Content intelligence 101
The importance of data in these applications is not how much companies have, but how effectively they can contextualize it for gaining insight and taking appropriate action on it. Companies can take data from any source to find answers that enable cost and time reductions, optimized offerings, and smart decision-making. Recognizing an invoice, receipt, or other document is something that humans learn to recognize and take specific actions, and now AI with ML can also learn. However, so many AI-enabled technologies reproduce the confirmation bias of data, building better data capture mousetraps and sidestepping the human process dimensions of the content.
Use AI to make better decisions
AI technologies like natural language processing (NLP) and ML are used to ‘read’ information and apply experience and skill to make decisions on it. NLP, for example, reads content as humans read it, making it well-suited for applications that include information extraction, question answering, machine translation, and report generation in several industries including automotive, high tech, consumer goods, and more. AI "learns" by being trained by humans to read large amounts of complex information similar to trained workers. It can distinguish various forms containing exceptions and be applied to different situations.
NLP can make entity recognition in documents far more effective. An "entity" is a relationship of different types of information used for decision-making. For example, a business (entity) takes action (entity), prompting further action (entity) from the decision maker (also an entity). Making connections between data fields from different sources and applying intelligence to it enables content to solve problems at the heart of business processes and engagements. NLP is particularly well suited to entity identification and interpretation because it is trained to read language as humans do. But it goes beyond simple Named Entity Recognition (NER) and must intelligently dive deeper into segmentation, and even clause detection before entity extraction in its proper context can take place.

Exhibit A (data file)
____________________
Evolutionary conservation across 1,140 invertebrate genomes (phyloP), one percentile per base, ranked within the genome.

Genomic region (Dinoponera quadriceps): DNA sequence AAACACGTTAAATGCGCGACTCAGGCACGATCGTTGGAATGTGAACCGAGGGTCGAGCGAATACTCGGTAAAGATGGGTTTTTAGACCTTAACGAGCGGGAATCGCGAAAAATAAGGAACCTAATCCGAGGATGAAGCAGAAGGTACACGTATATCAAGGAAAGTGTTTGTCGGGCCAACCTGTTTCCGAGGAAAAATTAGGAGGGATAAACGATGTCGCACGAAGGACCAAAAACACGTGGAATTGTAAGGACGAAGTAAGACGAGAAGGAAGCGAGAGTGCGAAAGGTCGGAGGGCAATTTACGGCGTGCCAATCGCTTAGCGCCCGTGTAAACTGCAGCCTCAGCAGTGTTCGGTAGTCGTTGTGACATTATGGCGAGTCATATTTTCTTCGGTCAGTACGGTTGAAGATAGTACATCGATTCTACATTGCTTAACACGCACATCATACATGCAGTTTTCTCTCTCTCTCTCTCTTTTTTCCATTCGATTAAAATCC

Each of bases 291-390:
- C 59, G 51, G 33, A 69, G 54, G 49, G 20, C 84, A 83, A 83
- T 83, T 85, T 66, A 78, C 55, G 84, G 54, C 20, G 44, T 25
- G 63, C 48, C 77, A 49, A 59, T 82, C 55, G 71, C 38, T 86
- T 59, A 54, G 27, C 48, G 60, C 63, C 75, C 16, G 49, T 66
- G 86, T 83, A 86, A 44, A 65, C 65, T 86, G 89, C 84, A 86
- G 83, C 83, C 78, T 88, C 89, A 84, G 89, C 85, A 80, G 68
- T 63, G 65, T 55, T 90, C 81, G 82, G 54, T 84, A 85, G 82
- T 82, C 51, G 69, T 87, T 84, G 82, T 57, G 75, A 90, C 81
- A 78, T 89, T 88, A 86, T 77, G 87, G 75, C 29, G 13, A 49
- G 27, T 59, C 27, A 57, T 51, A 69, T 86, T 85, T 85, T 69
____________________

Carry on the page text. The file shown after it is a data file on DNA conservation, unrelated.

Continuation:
In banking, for example, the transition away from LIBOR has posed a global problem. Banks rely on armies of trained legal reviewers or consultants to sift through thousands of documents that mention the word "LIBOR" and include terms specific to the LIBOR standard. If automation is used for this, it is limited to simply searching and finding fields that contain LIBOR, but not necessarily the impacted entities and nature of impact. NLP can help banks get a better handle on this challenge by making the effects of LIBOR terms on other business entities visible and more easily addressed on a large scale.
In a compliance scenario, if companies want to understand where their exposure lies, they have to bring in intelligence to understand what’s happening with the fields in their documents, what entities are affected, and how. This is where digital "content skills" are key. Rather than solely extracting data with OCR, content skills apply trained AI to apply human-like problem-solving skills to complex types of content—invoices, first notice of loss, a loan application, or any document in a process. Moreover, content skills are both process and human aware, acting as virtual assistants to get content work done on an enterprise scale. Today, in our low code/no code world, these digital skills can be containerized and available in marketplaces for knowledge workers to use as needed in their intelligent automation platforms and existing applications. Combining AI-based content skills with process helps create a smarter way for enterprises to process documents and accelerate the business outcomes.
The next phase in our digital revolution will be moving from strictly data-driven to AI-enabled processes. AI-enabled computing tackles complex content and the skilled human shortages at the same time. Embracing AI technologies, such as NLP, help us process and interact with unstructured information more effectively than data alone, giving professionals the chance to contribute in meaningful ways that are complementary to the process. And the more efficient organizations become, the bigger opportunity they have to stand out from the competition. AI can radically change enterprise computing, but only if it sheds its confirmation bias that its use is "all about data."